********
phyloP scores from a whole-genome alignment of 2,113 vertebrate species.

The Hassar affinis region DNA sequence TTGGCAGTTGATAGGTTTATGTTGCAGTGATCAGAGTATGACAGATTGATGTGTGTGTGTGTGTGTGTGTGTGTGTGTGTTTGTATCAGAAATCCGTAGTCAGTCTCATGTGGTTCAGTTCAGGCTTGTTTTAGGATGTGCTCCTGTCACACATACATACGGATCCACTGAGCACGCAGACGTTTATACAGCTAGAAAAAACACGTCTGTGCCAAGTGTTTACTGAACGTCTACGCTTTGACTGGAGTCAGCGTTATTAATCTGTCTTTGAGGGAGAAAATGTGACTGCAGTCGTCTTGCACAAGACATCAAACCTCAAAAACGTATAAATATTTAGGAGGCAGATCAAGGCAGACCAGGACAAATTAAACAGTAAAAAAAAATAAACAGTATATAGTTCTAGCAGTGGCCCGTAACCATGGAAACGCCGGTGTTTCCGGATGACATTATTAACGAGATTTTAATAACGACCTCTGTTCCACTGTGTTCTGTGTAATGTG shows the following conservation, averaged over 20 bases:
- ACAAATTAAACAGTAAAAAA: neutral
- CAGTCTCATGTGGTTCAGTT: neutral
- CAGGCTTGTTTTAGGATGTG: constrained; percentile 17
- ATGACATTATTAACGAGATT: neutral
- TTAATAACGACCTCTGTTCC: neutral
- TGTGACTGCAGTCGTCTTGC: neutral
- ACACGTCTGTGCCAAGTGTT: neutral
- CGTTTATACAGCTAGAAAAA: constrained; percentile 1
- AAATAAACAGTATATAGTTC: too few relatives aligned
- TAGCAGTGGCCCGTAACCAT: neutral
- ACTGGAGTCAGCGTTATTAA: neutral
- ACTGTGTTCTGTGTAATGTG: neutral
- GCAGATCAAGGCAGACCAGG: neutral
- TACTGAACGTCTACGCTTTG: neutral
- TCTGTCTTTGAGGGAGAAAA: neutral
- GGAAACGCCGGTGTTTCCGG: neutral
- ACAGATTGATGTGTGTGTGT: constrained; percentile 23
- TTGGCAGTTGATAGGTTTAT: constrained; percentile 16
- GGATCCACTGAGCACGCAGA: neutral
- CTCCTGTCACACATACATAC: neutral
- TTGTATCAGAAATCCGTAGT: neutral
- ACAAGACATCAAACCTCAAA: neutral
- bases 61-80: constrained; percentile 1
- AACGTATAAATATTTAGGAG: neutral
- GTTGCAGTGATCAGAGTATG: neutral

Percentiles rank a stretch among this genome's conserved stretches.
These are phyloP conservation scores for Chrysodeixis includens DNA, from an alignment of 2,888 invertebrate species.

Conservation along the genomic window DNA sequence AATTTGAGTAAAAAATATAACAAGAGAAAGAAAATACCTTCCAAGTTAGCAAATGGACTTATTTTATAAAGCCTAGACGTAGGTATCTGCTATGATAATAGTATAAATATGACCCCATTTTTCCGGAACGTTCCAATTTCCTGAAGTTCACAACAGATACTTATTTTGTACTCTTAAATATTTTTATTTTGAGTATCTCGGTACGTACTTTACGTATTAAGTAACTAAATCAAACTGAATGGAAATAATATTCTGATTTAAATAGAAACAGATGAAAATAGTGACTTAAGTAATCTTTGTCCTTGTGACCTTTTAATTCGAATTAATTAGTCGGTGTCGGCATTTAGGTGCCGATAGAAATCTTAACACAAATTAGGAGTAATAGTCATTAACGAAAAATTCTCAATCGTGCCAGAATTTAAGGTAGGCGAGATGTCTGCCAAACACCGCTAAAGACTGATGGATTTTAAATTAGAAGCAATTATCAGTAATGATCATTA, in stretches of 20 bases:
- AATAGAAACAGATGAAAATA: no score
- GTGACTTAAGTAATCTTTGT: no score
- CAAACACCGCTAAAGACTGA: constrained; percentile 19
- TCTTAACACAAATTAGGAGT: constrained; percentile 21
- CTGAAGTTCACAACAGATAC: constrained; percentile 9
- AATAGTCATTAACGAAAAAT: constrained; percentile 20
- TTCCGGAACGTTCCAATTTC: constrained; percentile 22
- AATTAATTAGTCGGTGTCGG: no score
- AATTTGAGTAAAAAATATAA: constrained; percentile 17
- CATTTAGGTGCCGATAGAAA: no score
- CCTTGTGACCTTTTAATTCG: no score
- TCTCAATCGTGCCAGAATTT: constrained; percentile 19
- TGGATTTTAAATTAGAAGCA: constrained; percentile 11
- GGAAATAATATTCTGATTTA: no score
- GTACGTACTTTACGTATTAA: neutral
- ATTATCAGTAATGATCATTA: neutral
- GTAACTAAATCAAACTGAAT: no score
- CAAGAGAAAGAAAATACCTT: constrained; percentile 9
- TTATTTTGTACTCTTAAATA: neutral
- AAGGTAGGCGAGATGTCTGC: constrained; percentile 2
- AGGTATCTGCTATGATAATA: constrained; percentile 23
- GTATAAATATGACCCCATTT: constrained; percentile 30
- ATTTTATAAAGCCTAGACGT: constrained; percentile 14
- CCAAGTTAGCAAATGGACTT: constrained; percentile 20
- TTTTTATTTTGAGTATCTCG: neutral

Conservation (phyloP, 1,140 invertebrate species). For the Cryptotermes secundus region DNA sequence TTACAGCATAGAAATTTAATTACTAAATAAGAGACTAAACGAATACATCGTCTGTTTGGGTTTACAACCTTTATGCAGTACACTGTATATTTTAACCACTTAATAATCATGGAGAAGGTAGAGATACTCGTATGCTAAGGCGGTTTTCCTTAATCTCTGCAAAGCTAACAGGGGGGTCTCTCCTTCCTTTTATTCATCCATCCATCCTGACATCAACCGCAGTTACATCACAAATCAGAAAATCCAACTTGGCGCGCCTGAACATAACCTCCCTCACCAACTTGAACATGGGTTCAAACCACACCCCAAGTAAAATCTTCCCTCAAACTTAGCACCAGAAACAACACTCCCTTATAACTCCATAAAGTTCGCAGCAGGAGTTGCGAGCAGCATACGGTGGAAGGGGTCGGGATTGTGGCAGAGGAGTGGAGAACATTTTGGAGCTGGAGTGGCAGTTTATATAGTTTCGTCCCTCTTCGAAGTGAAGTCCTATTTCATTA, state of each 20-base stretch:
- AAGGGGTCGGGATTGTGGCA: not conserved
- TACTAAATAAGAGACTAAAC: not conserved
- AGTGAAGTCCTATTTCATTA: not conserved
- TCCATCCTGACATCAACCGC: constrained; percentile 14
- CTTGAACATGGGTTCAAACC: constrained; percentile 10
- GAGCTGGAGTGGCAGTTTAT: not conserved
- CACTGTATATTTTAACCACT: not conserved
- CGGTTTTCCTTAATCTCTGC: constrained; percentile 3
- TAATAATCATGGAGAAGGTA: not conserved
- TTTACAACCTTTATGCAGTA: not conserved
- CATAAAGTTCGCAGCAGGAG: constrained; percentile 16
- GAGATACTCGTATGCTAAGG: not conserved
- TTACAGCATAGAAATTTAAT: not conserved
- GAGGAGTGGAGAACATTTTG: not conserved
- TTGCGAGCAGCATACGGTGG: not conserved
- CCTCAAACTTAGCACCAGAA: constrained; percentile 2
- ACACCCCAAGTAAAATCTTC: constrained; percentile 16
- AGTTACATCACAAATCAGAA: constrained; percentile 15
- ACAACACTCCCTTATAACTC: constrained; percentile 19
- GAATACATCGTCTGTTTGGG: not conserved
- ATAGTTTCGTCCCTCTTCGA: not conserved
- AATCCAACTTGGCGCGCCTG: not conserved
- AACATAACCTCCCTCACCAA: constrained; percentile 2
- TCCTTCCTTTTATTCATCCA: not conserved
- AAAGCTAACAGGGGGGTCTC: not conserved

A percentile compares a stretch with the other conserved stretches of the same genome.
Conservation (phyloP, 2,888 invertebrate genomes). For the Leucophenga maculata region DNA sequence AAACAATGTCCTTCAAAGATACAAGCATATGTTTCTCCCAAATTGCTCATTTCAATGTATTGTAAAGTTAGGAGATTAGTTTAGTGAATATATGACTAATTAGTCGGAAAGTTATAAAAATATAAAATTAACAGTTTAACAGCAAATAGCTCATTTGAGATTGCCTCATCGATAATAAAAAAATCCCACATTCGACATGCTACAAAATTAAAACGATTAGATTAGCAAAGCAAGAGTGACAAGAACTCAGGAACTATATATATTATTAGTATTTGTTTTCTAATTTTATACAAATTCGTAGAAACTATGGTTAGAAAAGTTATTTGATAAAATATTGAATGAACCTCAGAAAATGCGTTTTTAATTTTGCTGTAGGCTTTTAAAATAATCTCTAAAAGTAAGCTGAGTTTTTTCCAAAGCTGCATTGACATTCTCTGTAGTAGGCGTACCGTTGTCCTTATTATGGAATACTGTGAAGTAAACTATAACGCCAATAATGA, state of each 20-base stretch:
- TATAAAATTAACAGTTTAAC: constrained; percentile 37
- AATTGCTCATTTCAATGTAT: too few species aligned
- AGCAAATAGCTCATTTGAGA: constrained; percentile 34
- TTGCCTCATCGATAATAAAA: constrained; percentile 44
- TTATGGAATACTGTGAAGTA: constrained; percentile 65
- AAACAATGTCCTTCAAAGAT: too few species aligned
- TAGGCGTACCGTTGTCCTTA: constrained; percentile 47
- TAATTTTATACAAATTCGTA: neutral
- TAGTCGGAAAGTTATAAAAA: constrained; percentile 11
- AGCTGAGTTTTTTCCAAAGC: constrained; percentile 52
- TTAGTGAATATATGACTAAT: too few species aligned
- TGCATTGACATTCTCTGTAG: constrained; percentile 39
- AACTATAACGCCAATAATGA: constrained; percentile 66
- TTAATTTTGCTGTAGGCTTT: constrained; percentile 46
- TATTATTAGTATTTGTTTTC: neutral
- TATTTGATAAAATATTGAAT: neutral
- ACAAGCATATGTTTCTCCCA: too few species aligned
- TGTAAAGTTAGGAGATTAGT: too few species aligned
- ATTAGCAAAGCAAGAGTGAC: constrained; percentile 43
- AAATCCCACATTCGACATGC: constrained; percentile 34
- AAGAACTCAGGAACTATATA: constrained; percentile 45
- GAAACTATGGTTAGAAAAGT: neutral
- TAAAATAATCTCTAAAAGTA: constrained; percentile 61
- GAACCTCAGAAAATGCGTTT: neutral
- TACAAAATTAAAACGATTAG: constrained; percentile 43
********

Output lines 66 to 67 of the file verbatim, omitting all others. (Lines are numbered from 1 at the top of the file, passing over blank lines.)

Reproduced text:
- TTTACAACCTTTATGCAGTA: not conserved
- CATAAAGTTCGCAGCAGGAG: constrained; percentile 16